Why should you buy from Bulldog?

I personally care about every pickup. Each pickup is hand wound, made and played by me – the person you talk to on the phone will make your pickup. That means I’ll make sure that you choose the right pickup and I can guarantee a level of consistency not normally found in hand wound pickups.  

So who are you?

My name is Hayden Minett, guitarist, teacher, amp designer, technician, sound engineer etc etc…. I have worked with lots of organisations over the years including Matamp, Ashdown, Bare Knuckle Pickups, CCGX, Morgan Custom Guitars, Keeley Europe (Moonphase), Stone Deaf, Crinson Guitars, Stormshadow, Bretton Hall College and the University of Leeds. 

So what’s the link with Bare Knuckle?

In 2003 I hooked up with Bare Knuckle through Matamp at the Music Live Show at Birmingham’s National Exhibition Centre. Tim and I got on well and I helped out testing new pickups, recording soundclips and demonstrating at shows. In 2005 an opportunity to work for Bare Knuckle full time came up. Unfortunately it wasn’t to last as in 2006 it proved financially un-feasible to maintain a remote workshop in Yorkshire. Bulldog started with the intention to take what I’d learned at Bare Knuckle and develop a different range of great sounding pickups.

Why so expensive?

Yes they’re expensive, but you get what you pay for. Compare them to a similar priced pickup from my competitors and I’m sure you’ll agree it’s money well spent. You’re getting a hand made British product using premium grade components from somebody who cares, and they can't be made for less at this level of quality. They’re actually cheaper than some because of my lower overheads!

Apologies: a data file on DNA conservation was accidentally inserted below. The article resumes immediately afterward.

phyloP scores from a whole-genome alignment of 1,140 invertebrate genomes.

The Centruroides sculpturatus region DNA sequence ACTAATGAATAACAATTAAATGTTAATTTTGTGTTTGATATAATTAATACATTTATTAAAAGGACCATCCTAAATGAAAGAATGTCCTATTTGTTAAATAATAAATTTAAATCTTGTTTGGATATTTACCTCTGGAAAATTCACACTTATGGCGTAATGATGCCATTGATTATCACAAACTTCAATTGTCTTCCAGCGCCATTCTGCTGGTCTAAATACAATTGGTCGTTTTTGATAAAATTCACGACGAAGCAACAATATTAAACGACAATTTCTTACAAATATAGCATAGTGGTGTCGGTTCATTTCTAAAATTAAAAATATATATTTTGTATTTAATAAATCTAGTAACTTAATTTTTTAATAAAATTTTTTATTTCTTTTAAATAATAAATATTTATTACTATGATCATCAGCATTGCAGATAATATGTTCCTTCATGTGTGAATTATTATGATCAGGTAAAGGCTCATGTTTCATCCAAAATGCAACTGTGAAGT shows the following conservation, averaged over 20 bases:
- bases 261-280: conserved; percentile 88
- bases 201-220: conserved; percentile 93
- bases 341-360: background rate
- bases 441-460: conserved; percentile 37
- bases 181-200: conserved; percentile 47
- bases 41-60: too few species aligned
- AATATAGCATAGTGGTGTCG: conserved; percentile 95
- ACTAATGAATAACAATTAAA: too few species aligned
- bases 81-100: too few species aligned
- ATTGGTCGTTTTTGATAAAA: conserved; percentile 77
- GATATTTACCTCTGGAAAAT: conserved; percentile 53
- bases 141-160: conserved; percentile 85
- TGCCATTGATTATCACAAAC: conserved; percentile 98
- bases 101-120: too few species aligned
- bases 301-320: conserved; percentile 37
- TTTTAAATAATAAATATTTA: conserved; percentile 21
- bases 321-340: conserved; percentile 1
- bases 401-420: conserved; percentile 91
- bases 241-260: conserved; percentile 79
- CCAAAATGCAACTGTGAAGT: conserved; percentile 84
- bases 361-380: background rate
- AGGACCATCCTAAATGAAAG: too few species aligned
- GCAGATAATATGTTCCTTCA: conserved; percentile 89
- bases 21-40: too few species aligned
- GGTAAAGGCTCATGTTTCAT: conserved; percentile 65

So why do you want to change your pickups? 

It’s fairly accepted that most new guitars come with pickups that are, at best, average. Dramatic improvements can be made to any guitar, even that expensive American instrument that’s your pride and joy. It never ceases to amaze me the corners even the most respected guitar companies will cut when it comes to pickups. I’m not going to mention names but you could have spent several thousand on a high end US guitar that’s fitted with pound shop pickups. 

What about cheaper guitars? Well, the pickups in these are really cheap – and please don’t be fooled by ‘Designed By A Big Name’ pickups, you’re not getting much in the way of tone with those.  However, often the wood is good and build quality great on these guitars – money spent on a set of Bulldogs will transform such an instrument into a giant slayer! (Or vintage tone monster, your choice)  

What’s a hand wound/scatterwound pickup?

It’s a pickup where the wire has been guided by hand. A machine spins the pickup bobbin round while I sit there and guide the wire through my fingers. It takes ages and you have to be very careful with the tension and winding pattern or the tone won’t be there. Learn more in the FAQ.

Which one should I choose?

Start with these questions:

What don’t you like about the pickups you have? 

Are they too bright and trebly?

Too dark and bassy? 

Too loud? 

Too quiet? 

Not enough midrange? 

No harmonics? 


Then start working through the product pages, use the tone charts to get an idea or just drop me a line if you get stuck. 

Should I care about technical specs?

No, I’ll do that for you. Unless you’re technically minded don’t worry about DC resistance, magnet types, wire, inductance, resonant peaks etc…..it can get very confusing! But if you want to know more, there’s some info in the FAQ.

So what do your pickups sound like compared to other brands?

Bulldog humbuckers sound rich and full with just enough brightness to cut through – a lot of hand wound humbuckers are just too bright, most machine produced ones sound a bit lifeless, mine are just right. Strat single coils have warmth and chime, Tele’s are bright but hot harsh, P90s fat and juicy not overpowered and dull – you get the idea. I’ve listened to the best, and not been 100% happy with what I’ve heard, at the end of the day if you want something doing….

But tone is in the ear of the beholder, or something. Try them, everybody who has agrees that they are great pickups: 

“These pickups do exactly what they say on the tin” Kevin Ackroyd

What’s the catch?

There is just a one. As I make all of the pickups myself there is a small amount of waiting involved depending on demand. Normally around 5-10 working days. 

One last little problem, courtesy of Paul Wright a couple of years ago:

“the trouble with these pickups is all the guitars that don’t have them fitted I just don’t want to play”